Just for fun : in Paris there are two streets like Die Grosse and Die Kleine Freiheit. They are rue de la Grande Truanderie and rue de la Petite Truanderie in the 1st arrondissement. They, like rue de la Brèche-aux-Loups in the 12th and rue de La Grange-aux-Belles in the 10th, have often made me wonder dreamily where those names came from... Much more inspirational than Main street, no? But Grand rue also exists in France, in Etueffont as a matter of fact.
Wonderful. A truanderie is a swindle. Next we have “the Breach of the Wolves,” thereafter the “Barn of the Beauties.” Now concerning the wolves, I wonder if the original name referred to a huge or an especially wide breach or opening, this because in French wolf is also used as a word of emphasis. In that language, like in English, you’re hungry as a wolf; but in France you can also be cold as a wolf.
Michelle also commented on the dissonance that sometimes appears between the cover and the content when the intention is to-draw-attention-for-profit. She comments on the three book covers I’ve trotted out in the last few days:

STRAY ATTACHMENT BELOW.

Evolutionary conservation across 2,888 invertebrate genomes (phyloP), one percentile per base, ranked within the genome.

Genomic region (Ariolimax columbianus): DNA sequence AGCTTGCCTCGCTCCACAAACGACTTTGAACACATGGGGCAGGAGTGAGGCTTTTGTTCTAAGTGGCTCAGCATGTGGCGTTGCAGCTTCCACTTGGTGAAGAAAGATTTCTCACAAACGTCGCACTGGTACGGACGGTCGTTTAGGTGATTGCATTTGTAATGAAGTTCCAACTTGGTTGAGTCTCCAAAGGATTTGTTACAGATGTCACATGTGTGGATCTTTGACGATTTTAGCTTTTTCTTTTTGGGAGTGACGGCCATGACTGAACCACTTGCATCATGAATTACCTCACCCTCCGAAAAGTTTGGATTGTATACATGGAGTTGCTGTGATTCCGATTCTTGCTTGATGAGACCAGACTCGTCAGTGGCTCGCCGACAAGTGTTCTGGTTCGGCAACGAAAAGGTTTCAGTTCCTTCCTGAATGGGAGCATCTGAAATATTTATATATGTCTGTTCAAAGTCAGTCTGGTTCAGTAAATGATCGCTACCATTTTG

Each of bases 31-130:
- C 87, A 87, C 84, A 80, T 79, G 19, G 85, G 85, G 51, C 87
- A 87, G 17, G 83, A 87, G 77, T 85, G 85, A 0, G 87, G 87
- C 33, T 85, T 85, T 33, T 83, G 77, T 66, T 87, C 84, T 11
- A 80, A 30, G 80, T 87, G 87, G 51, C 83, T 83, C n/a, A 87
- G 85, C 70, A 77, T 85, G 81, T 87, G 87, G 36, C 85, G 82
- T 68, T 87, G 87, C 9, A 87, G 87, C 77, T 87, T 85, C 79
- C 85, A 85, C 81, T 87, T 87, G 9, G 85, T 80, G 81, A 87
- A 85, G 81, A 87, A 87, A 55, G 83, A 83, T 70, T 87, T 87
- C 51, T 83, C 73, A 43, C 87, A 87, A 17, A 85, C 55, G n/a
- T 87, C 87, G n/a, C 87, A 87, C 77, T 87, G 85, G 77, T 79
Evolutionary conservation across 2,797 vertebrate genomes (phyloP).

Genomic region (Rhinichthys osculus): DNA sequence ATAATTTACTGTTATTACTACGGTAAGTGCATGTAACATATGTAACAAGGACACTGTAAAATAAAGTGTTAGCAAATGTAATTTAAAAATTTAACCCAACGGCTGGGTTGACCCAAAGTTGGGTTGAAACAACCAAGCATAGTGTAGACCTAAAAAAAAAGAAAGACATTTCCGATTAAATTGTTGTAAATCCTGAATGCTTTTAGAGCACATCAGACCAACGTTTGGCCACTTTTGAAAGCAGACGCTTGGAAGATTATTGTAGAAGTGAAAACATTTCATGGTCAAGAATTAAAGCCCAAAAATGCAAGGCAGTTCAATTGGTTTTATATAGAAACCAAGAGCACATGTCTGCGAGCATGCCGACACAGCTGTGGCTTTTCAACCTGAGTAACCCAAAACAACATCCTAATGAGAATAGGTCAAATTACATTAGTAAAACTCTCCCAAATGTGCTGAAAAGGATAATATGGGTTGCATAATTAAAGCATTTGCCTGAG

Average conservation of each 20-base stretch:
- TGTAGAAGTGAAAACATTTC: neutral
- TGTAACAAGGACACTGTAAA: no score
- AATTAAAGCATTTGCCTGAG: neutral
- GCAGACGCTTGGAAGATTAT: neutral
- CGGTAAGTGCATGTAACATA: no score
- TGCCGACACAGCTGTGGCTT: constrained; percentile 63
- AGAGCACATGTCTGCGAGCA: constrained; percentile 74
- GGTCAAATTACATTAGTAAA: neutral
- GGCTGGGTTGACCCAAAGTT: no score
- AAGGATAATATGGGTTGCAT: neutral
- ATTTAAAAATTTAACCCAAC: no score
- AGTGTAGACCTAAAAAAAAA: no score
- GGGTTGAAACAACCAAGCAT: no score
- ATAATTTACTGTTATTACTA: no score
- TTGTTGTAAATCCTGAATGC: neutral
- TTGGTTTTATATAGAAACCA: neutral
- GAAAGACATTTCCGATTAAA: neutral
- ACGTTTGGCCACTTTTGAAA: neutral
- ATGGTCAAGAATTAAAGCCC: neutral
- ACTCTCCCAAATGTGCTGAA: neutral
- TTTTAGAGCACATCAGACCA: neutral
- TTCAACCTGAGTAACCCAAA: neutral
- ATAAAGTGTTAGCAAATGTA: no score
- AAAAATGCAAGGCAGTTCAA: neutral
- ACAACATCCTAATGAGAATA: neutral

Those covers look great today, don’t they? Vintage 1970s sci-fi creativeness! I remember thinking, back then, that they were, how shall I put it, a bit loud for my taste and mostly not at ALL what I had imagined when hearing the books [read out loud]. Those brash, colorful covers were light-years away from Darnay genes. Strange, huh?
This reminds me of a true story told by Idries Shah regarding his forays into publishing Sufi materials to a western audience. Shah’s writings have been very successful, but not so in the beginning. His first books had very formal and scholarly covers; they were intended for a scholarly audience. Sales were nil. Shah then had the covers changed; now they were vivid, colorful, and showed intriguing, romantic images. Sales—still from the scholarly community, first targeted in mailings—suddenlyshot up. And then stayed up thereafter.
Does that suggest that I should to change the cover of Ghulf Genes (the novel)? A gyrating belly-dancer? A Conan-like muscle-bound half-naked hunk charging a monster?
What’s in a name? That which we call a roseSmell? You’re right enough about the smell, Bill, but I was talking about sell. Get it? Sell!
By any other name would smell as sweet.